Medicine has a huge and rapidly growing vocabulary even before you get to the complex scientific names. Is your pain shooting, or stabbing, or throbbing? Is your cough dry, wet, brassy, or barking? There is a huge difference between a “broken leg” which is a “greenstick fracture of the femur” and an “displaced transverse fracture of the patella”. There are dozens of brand names for plain aspirin, including, in some countries, the term “aspirin” itself. (To avoid registered trademarks entirely, you must say “acetylsalicylic acid”.)
Furthermore, there’s lots to know about each term and what you need to know varies by context. For example, acetylsalicylic acid is an
analgesic (pain fighter), and an
antipyretic (fever fighter), and a
NSAID (that is, a non-steroidal anti-inflammatory drug, a kind of inflammation fighter).
There are a lot of concepts in medicine (
pain) and even more terms (that is, “acetaminophen”, “paracetamol”, and “para-acetylaminophen” all are names for the same thing, Tylenol) corresponding to those concepts. When different care providers use different terms for the same thing there is the possibility for miscommunication. The more variation in terminology in health care records, the harder it is to analyze those records (for example, to monitor potential medical errors or to find candidates for clinical trials).
A core challenge in medical informatics is managing the huge, evolving terminologies that permeate all aspects of medicine. Most of these terminologies have a complex hierarchic structure, e.g.,
breast cancer is a kind of
cancer is a kind of
disease is a kind of
pathology. The problem is that there are hundreds of thousands of terms in any reasonable terminology with a rats nest of connections between them. And these terminologies grow very fast. For example, The NCI Cancer Thesaurus grew from around 20,000 terms in 2004 to over 50,000 terms today. Each term corresponds to a potentially complex concept of specialized medical knowledge which is related to many more concepts in a variety of ways. Various problems emerge with manual curation of such terminologies: sometimes there are wrong connections between terms, or missing connections, or the text defining the term is out of date, confused, or just garbled. None of these errors are detectable from natural language or from simple, graph based representations of the terminology. These are semantic errors, that is, gaps between what the curators wrote down and what is true.
One way to improve terminology development is to write down the meanings of terms in a language that a program can understand. That way, we can run a program (an automated reasoner) to sanity check what we wrote and to find new connections that a person would recognize if they read all the definitions and didn’t get tired. Such a language is an ontology language and representations of a terminology with the definitions written so a program can reason with them is called an ontology. Ontologies and ontology languages have a rich history in computer science, artificial intelligence, and bio-medical informatics. A popular family of ontology languages are build on so-called description logics which allow people to reasonable express the definition of their concepts while still being amenable to state of the art automated reasoning techniques. Description logics form the basis of the standardized ontology language, OWL and its latest version, OWL 2.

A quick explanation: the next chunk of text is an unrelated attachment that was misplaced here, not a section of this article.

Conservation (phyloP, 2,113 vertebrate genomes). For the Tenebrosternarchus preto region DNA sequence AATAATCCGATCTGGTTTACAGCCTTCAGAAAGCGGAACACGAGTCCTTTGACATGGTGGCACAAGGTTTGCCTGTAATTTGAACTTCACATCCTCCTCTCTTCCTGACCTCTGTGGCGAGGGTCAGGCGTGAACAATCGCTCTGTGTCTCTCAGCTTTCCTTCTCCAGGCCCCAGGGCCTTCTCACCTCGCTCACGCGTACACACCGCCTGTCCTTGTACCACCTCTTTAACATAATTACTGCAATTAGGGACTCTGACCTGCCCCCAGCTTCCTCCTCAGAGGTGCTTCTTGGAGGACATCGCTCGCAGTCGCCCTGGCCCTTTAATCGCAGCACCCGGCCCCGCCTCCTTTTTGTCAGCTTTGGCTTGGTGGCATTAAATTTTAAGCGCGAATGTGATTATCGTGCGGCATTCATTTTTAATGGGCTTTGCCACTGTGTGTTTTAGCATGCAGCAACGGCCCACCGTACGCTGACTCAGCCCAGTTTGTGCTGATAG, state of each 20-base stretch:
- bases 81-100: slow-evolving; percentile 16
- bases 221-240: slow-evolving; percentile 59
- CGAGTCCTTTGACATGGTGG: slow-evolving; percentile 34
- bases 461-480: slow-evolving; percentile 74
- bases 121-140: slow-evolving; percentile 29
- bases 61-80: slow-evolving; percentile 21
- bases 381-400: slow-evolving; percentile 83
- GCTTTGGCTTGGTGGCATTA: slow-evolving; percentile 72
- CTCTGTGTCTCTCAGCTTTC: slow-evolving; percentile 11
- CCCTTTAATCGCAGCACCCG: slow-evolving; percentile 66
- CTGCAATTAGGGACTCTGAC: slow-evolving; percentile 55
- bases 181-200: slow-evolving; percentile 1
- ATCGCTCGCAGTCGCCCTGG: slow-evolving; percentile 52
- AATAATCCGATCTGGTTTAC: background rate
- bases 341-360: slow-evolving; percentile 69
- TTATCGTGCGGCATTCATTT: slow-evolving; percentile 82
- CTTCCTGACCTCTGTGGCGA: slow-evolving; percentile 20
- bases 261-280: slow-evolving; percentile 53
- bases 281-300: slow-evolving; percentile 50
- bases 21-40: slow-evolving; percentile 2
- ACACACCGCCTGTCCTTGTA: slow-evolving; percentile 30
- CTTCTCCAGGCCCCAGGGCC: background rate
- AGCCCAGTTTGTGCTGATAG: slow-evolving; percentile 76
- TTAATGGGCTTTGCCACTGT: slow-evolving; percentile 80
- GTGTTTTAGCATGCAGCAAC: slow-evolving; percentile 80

The first version of OWL (the “Web Ontology Language”) was standardized by the W3C in 2004 and quickly became the common default language for ontology development. Key bio-medical ontologies, such as SNOMED-CT and the NCI thesaurus migrated to OWL and to an OWL based toolchain, allowing them to move from proprietory languages and their vender locked in toolchains.
In 2009, the W3C announced the finalization of the next generation of OWL, OWL 2. OWL 2 is based on continuing research from the Universities of Manchester and Oxford into all aspects of ontology engineering. Professor Ian Horrocks, whose early work in reasoning with description logics at Manchester made them a feasible technology, co-chaired the OWL 2 working group.
OWL 2 addresses key expressive and computational limitations of OWL 1. By adding new constructs to the langauge, OWL 2 more directly supports medical applications. For example, so called “role chains” allow ontologists to express the connection between spatial relations and part-whole relations, e.g., that if a fracture is
located on a bone which is
part of a leg, that fracture is a fracture of that leg. General reasoning with such constructs in the presence of other OWL features was an open problem solved by Ian Horrocks and Professor Uli Sattler (of Manchester).